Education and Counseling for Individuals Affected by Autism Spectrum Disorders


Is there a cure for Aspergers?

Unfortunately, there is no cure for Aspergers; however, there are a wide variety of helpful treatments that help those with Aspergers to learn better social skills and communication cues, and to help them be able to interact socially more naturally. By focusing on learning ways to cope with the symptoms and pick up on social cues, most people with Aspergers lead fairly typical lives, with close friends and loved ones.

The mainstay of management for Aspergers is behavioral therapy, focusing on specific deficits to address poor communication skills, obsessive or repetitive routines, and physical clumsiness. Most kids improve as they mature to adulthood, but social and communication difficulties may persist. Some researchers and individuals with Aspergers have advocated a shift in attitudes toward the view that it is a “difference” rather than a “disability” that must be treated or cured.

Treatment for Aspergers attempts to manage distressing symptoms and to teach age-appropriate social, communication and vocational skills that are not naturally acquired during development, with intervention tailored to the needs of the child based on multidisciplinary assessment. Although progress has been made, data supporting the efficacy of particular interventions are limited.

Therapies for Aspergers—

Therapy for Aspergers concentrates on three-core symptoms: physical clumsiness, obsessive or repetitive routines, and poor communication skills. There is no single treatment for children suffering from all three of these core symptoms, but professionals do agree that the disorder can be treated when the intervention is carried out at the earliest possible time.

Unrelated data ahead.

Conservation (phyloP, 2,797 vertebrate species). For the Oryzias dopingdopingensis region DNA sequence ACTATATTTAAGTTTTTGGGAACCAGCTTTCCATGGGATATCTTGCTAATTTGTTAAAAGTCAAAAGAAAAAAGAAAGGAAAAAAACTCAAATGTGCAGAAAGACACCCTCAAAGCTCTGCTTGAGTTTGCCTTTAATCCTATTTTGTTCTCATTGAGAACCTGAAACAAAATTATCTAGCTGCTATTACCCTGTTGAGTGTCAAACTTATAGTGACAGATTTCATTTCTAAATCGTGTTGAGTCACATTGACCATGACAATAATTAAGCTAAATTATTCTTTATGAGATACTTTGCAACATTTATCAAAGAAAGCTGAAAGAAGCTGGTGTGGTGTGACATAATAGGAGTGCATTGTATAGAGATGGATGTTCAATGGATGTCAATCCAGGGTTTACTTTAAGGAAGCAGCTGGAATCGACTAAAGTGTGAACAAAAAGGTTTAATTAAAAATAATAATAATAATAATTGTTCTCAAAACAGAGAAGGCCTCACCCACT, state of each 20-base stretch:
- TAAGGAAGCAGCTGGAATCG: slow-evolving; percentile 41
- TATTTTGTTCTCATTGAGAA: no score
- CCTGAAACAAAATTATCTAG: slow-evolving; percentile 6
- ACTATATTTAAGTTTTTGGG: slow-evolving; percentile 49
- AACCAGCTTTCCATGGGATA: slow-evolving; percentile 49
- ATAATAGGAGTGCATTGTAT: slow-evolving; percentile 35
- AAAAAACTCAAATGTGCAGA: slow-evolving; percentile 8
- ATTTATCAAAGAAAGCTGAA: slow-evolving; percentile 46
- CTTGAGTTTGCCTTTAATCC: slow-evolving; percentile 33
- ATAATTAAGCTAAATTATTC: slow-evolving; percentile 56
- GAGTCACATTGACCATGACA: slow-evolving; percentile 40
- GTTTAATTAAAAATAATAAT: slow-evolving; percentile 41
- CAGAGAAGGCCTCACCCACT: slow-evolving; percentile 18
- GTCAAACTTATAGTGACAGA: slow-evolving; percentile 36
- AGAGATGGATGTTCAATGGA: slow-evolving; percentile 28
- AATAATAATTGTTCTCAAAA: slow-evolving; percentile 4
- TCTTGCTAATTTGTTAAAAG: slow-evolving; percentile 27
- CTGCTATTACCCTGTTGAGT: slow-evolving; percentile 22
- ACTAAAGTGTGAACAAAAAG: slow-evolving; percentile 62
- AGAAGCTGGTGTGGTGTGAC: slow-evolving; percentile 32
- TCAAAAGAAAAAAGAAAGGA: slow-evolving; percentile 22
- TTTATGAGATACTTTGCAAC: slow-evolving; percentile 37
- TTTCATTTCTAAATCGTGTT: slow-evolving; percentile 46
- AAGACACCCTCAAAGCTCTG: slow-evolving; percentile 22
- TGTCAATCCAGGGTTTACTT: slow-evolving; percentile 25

The ideal treatment for Aspergers coordinates therapies that address core symptoms of the disorder, including poor communication skills and obsessive or repetitive routines. While most professionals agree that the earlier the intervention, the better, there is no single best treatment package. Treatment for Aspergers resembles that of other high-functioning ASDs, except that it takes into account the linguistic capabilities, verbal strengths, and nonverbal vulnerabilities of children with Aspergers.

A typical program generally includes:

• Cognitive behavioral therapy to improve stress management relating to anxiety or explosive emotions and to cut back on obsessive interests and repetitive routines
• Medication for coexisting conditions such as major depressive disorder and anxiety disorder
• Occupational or physical therapy to assist with poor sensory integration and motor coordination
• Social communication intervention, which is specialized speech therapy, to help with the pragmatics of the give and take of normal conversation
• Training and support of moms and dads, particularly in behavioral techniques to use in the home
• Training of social skills for more effective interpersonal interactions

Of the many studies on behavior-based early intervention programs, most are case studies of up to five participants, and typically examine a few problem behaviors such as self-injury, aggression, noncompliance, stereotypies, or spontaneous language.

Despite the popularity of social skills training, its effectiveness is not firmly established. A randomized controlled study of a model for training moms and dads in problem behaviors in their kids with Aspergers showed that moms and dads attending a one-day workshop or six individual lessons reported fewer behavioral problems, while moms and dads receiving the individual lessons reported less intense behavioral problems in their Aspergers kids.